A new FreeHand is out
"Robotic systems, designed and manufactured by OR Productivity PLC’s FreeHand, hold and manipulate laparoscopes and cameras during keyhole (laparoscopic) surgical procedures, providing a rock-steady image and eliminating the need for medical assistants to hold them.
The company’s new robotic arms have been roughly halved in size while retaining a solid image, making FreeHand’s solutions smaller, more precise and more flexible than any other existing robotic medical assistant.
FreeHand presented its new system to the public at Annual American College of Surgeons meeting in San Diego. The devices were very favorably received attracting attention from surgeons around the world. Interest in combining FreeHand with the new generation of robotic operating tools that are emerging was widespread among both suppliers and surgeons.
The addition of this new robotic arm to its line of products will increase the range of surgical procedures that can easily utilize FreeHand meaning a robot assistant can be provided for the full range of abdominal procedures.
The firm’s clinically-proven system has already been used in over 10,000 Urological, Gynaecological and General Surgical procedures all over the world and is contributing to improved surgical outcomes, patient recovery rates, operating room efficiencies and is lowering overall procedural costs.
FreeHand says the system can be integrated with existing operating theater equipment and practices. It estimates that more than eight million surgical procedures worldwide - and every hospital in the world that performs laparoscopic procedures - could benefit from its products.
Recent research showed that NHS hospitals in England could undertake 17 percent (280,000) more non-emergency operating procedures every year with better-organized operating theater schedules.
The research, which analyzed 2016 data collected from operating theaters in 100 NHS Trusts in England revealed that more than two hours a day are wasted on average.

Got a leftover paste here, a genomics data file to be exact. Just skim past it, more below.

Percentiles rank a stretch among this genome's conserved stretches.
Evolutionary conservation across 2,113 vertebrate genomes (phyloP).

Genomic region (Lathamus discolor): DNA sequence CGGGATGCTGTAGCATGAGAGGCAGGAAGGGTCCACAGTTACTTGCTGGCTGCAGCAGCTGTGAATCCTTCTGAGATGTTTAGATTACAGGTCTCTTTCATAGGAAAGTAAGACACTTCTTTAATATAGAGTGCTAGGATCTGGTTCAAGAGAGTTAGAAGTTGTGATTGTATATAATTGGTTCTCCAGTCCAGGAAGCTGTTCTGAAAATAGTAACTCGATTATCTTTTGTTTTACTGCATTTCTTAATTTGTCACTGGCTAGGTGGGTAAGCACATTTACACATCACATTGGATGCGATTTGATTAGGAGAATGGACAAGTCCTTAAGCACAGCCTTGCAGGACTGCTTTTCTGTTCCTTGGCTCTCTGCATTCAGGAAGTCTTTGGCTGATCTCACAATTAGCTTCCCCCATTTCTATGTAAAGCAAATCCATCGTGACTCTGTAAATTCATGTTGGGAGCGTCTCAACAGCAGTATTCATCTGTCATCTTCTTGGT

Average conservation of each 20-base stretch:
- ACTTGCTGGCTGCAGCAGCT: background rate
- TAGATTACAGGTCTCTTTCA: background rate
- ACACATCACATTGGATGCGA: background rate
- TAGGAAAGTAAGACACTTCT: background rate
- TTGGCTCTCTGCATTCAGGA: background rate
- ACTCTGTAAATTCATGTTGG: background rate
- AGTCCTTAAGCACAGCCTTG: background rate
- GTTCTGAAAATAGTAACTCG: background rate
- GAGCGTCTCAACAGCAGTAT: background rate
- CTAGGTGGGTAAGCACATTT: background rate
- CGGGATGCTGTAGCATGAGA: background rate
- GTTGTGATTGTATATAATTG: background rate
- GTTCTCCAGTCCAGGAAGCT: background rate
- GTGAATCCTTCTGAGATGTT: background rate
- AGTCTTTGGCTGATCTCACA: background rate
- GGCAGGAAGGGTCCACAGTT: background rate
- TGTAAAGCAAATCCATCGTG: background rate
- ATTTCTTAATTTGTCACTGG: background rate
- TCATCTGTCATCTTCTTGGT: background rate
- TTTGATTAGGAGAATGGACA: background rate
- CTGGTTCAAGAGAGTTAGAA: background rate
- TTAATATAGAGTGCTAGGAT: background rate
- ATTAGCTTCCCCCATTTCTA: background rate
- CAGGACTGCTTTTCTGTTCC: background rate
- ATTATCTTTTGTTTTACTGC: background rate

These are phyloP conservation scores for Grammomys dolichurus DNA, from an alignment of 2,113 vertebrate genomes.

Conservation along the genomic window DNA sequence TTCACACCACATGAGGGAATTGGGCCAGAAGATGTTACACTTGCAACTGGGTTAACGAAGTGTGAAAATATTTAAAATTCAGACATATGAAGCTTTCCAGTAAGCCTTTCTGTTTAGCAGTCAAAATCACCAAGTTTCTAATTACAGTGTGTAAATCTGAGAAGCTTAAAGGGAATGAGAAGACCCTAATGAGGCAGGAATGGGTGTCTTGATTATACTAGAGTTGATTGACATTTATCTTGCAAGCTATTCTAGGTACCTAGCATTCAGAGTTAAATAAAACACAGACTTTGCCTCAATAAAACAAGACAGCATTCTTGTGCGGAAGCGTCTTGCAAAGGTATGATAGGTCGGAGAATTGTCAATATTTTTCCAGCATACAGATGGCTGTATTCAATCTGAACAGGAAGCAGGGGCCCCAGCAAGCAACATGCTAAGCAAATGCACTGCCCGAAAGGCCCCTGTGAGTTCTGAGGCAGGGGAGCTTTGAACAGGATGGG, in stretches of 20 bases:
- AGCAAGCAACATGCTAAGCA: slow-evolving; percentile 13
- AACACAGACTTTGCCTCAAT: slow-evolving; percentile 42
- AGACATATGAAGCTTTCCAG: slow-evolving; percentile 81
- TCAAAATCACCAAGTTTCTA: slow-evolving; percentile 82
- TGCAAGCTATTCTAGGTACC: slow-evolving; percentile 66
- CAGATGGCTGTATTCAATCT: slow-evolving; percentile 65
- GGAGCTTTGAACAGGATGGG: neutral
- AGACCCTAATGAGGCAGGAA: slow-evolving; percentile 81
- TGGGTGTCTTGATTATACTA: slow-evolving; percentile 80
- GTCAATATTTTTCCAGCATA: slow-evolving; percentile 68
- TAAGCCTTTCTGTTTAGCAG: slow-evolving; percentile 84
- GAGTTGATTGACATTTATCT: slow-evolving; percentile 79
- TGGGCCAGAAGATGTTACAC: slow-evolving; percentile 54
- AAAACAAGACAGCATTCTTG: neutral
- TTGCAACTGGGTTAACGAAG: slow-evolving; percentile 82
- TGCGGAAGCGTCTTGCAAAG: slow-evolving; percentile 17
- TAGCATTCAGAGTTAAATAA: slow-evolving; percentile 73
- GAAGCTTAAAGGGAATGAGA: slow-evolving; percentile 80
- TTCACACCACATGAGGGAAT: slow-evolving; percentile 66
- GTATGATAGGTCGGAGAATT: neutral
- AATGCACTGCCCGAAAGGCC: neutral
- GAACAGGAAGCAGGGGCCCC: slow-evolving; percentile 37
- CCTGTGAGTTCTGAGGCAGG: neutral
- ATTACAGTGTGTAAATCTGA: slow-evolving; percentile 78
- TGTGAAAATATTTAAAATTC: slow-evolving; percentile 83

This suggests that operating theaters are significantly underutilized, with each procedure being more costly as a result.
The FreeHand system enables surgeons to operate with fewer assistants, thereby contributing to removing one of the key drivers to delays – restriction on staff availability.
Combined with the ability to reduce average procedure time, NHS hospitals adopting such a system would allow them to carry out more operations without the need for extra resources, and potentially save hundreds of thousands of pounds in lost procedure time.
Surgeons performing invasive surgery with the company’s robotic arm are able to see a still, steady image of the area they are operating on.
In the past, holding a keyhole camera for several hours tended to produce an unstable image. Shaky, ultra-realistic images generated from 3D and 4K cameras can cause motion sickness and nausea when viewed for long periods of time.
But FreeHand means that humans are no longer needed to hold the camera, freeing up staff for more skilled work and stopping the need for staff to be pulled from other areas just to hold a camera.
“Traditional surgical telescopes and cameras used in keyhole surgery are held and manipulated by the operating surgeon. In addition, they need trained medical staff with a steady hand to hold the camera, all for up to four hours at a time or longer.” Explains Charles Breese, Chairman of OR Productivity."
Source: GetSurrey, News Medical